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The Long-Run Socio-Economic Consequences of a Large Disaster: The 1995 Earthquake in Kobe.

duPont W, Noy I, Okuyama Y, Sawada Y - PLoS ONE (2015)

Bottom Line: Three important empirical patterns emerge: First, the population size and especially the average income level in Kobe have been lower than the counterfactual level without the earthquake for over fifteen years, indicating a permanent negative effect of the earthquake.Such a negative impact can be found especially in the central areas which are closer to the epicenter.Much of this is associated with movement of people to East Kobe, and consequent movement of jobs to the metropolitan center of Osaka, that is located immediately to the East of Kobe.

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Affiliation: Economics Department, College of St Benedict/St John's University, St. Joseph, MN, United States of America.

ABSTRACT
We quantify the 'permanent' socio-economic impacts of the Great Hanshin-Awaji (Kobe) earthquake in 1995 by employing a large-scale panel dataset of 1,719 cities, towns, and wards from Japan over three decades. In order to estimate the counterfactual--i.e., the Kobe economy without the earthquake--we use the synthetic control method. Three important empirical patterns emerge: First, the population size and especially the average income level in Kobe have been lower than the counterfactual level without the earthquake for over fifteen years, indicating a permanent negative effect of the earthquake. Such a negative impact can be found especially in the central areas which are closer to the epicenter. Second, the surrounding areas experienced some positive permanent impacts in spite of short-run negative effects of the earthquake. Much of this is associated with movement of people to East Kobe, and consequent movement of jobs to the metropolitan center of Osaka, that is located immediately to the East of Kobe. Third, the furthest areas in the vicinity of Kobe seem to have been insulated from the large direct and indirect impacts of the earthquake.

No MeSH data available.


Related in: MedlinePlus

Daytime population over 65 –Hyogo.
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pone.0138714.g009: Daytime population over 65 –Hyogo.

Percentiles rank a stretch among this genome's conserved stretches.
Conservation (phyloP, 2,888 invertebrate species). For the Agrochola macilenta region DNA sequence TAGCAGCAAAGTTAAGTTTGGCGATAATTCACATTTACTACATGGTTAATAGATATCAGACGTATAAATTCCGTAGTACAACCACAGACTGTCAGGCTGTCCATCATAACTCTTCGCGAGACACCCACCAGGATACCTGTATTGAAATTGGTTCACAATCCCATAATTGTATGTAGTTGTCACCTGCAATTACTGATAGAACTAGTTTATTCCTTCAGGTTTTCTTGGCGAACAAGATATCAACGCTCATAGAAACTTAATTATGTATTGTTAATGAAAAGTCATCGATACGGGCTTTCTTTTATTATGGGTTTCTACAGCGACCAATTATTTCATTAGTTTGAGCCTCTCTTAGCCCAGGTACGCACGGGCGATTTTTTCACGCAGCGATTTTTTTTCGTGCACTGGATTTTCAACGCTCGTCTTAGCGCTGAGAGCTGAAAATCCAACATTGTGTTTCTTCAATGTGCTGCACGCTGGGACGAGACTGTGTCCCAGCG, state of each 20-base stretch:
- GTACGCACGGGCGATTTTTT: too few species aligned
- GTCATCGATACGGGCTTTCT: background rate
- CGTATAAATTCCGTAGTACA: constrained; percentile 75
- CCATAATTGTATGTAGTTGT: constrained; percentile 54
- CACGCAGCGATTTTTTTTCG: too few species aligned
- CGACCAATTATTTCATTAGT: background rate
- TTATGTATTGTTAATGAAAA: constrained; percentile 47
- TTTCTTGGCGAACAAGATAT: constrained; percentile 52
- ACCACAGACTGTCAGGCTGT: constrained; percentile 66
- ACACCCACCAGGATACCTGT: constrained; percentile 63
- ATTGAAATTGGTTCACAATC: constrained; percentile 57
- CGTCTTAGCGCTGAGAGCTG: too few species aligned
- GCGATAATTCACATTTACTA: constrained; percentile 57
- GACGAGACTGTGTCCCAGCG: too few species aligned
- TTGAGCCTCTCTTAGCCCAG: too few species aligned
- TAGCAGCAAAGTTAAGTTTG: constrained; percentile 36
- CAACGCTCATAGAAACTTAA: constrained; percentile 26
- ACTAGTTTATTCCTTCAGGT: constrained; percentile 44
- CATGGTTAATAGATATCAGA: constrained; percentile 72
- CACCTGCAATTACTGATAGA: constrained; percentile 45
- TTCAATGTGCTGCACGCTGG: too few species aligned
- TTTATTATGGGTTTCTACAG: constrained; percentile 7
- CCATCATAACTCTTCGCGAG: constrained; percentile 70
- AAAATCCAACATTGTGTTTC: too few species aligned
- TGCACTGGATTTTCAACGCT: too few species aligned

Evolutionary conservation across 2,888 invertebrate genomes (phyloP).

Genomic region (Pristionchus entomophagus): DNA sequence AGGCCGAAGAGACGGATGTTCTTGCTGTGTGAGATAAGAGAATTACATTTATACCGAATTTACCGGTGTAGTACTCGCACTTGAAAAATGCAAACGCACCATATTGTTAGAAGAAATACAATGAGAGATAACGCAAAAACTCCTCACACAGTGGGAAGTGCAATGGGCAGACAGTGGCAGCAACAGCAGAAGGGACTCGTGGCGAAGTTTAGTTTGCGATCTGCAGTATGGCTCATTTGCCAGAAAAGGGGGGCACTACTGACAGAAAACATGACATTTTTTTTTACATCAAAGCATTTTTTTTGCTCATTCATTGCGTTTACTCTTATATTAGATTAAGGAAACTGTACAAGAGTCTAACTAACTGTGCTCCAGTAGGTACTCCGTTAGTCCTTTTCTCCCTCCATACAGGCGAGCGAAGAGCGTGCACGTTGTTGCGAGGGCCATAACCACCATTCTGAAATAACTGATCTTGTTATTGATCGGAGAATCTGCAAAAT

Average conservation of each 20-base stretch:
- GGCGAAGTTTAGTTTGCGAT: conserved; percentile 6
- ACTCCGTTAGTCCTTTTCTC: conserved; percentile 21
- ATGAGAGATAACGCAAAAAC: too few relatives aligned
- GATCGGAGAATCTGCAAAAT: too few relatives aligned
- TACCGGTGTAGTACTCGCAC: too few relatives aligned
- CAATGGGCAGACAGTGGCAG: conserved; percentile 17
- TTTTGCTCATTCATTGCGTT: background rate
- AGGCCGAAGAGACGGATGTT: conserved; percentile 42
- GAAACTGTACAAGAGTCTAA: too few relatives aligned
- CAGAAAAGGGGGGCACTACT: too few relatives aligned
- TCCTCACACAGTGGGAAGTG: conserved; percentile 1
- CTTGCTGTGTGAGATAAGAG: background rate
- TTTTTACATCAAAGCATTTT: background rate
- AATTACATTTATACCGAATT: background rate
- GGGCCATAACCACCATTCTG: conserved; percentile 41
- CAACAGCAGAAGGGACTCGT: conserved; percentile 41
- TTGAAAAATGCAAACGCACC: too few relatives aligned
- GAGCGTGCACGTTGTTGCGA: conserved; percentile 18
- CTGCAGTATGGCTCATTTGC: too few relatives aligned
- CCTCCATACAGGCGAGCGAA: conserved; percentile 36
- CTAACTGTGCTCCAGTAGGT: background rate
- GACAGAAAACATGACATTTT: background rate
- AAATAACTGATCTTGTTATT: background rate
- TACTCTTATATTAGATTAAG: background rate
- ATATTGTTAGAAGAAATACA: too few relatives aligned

Mentions: Another intriguing trend, presented in (Fig 9), is the increase in the number of people over the age of 65. When compared with other geographical units in Japan (the synthetic control), Kobe City seemed to have gained more. While we do not know the exact reasons for this shift, we can speculate that it may be associated with either people returning to their cultural roots (as the impact of the earthquake leads to shifts in preferences), or that over-65, living mostly on fixed incomes, are moving to a place where living costs are more manageable (both because of the relative economic decline of the region and the generous government support).


The Long-Run Socio-Economic Consequences of a Large Disaster: The 1995 Earthquake in Kobe.

duPont W, Noy I, Okuyama Y, Sawada Y - PLoS ONE (2015)

Daytime population over 65 –Hyogo.
© Copyright Policy
Related In: Results  -  Collection

License
Show All Figures
getmorefigures.php?uid=PMC4591010&req=5

pone.0138714.g009: Daytime population over 65 –Hyogo.
Mentions: Another intriguing trend, presented in (Fig 9), is the increase in the number of people over the age of 65. When compared with other geographical units in Japan (the synthetic control), Kobe City seemed to have gained more. While we do not know the exact reasons for this shift, we can speculate that it may be associated with either people returning to their cultural roots (as the impact of the earthquake leads to shifts in preferences), or that over-65, living mostly on fixed incomes, are moving to a place where living costs are more manageable (both because of the relative economic decline of the region and the generous government support).

Bottom Line: Three important empirical patterns emerge: First, the population size and especially the average income level in Kobe have been lower than the counterfactual level without the earthquake for over fifteen years, indicating a permanent negative effect of the earthquake.Such a negative impact can be found especially in the central areas which are closer to the epicenter.Much of this is associated with movement of people to East Kobe, and consequent movement of jobs to the metropolitan center of Osaka, that is located immediately to the East of Kobe.

View Article: PubMed Central - PubMed

Affiliation: Economics Department, College of St Benedict/St John's University, St. Joseph, MN, United States of America.

ABSTRACT
We quantify the 'permanent' socio-economic impacts of the Great Hanshin-Awaji (Kobe) earthquake in 1995 by employing a large-scale panel dataset of 1,719 cities, towns, and wards from Japan over three decades. In order to estimate the counterfactual--i.e., the Kobe economy without the earthquake--we use the synthetic control method. Three important empirical patterns emerge: First, the population size and especially the average income level in Kobe have been lower than the counterfactual level without the earthquake for over fifteen years, indicating a permanent negative effect of the earthquake. Such a negative impact can be found especially in the central areas which are closer to the epicenter. Second, the surrounding areas experienced some positive permanent impacts in spite of short-run negative effects of the earthquake. Much of this is associated with movement of people to East Kobe, and consequent movement of jobs to the metropolitan center of Osaka, that is located immediately to the East of Kobe. Third, the furthest areas in the vicinity of Kobe seem to have been insulated from the large direct and indirect impacts of the earthquake.

No MeSH data available.


Related in: MedlinePlus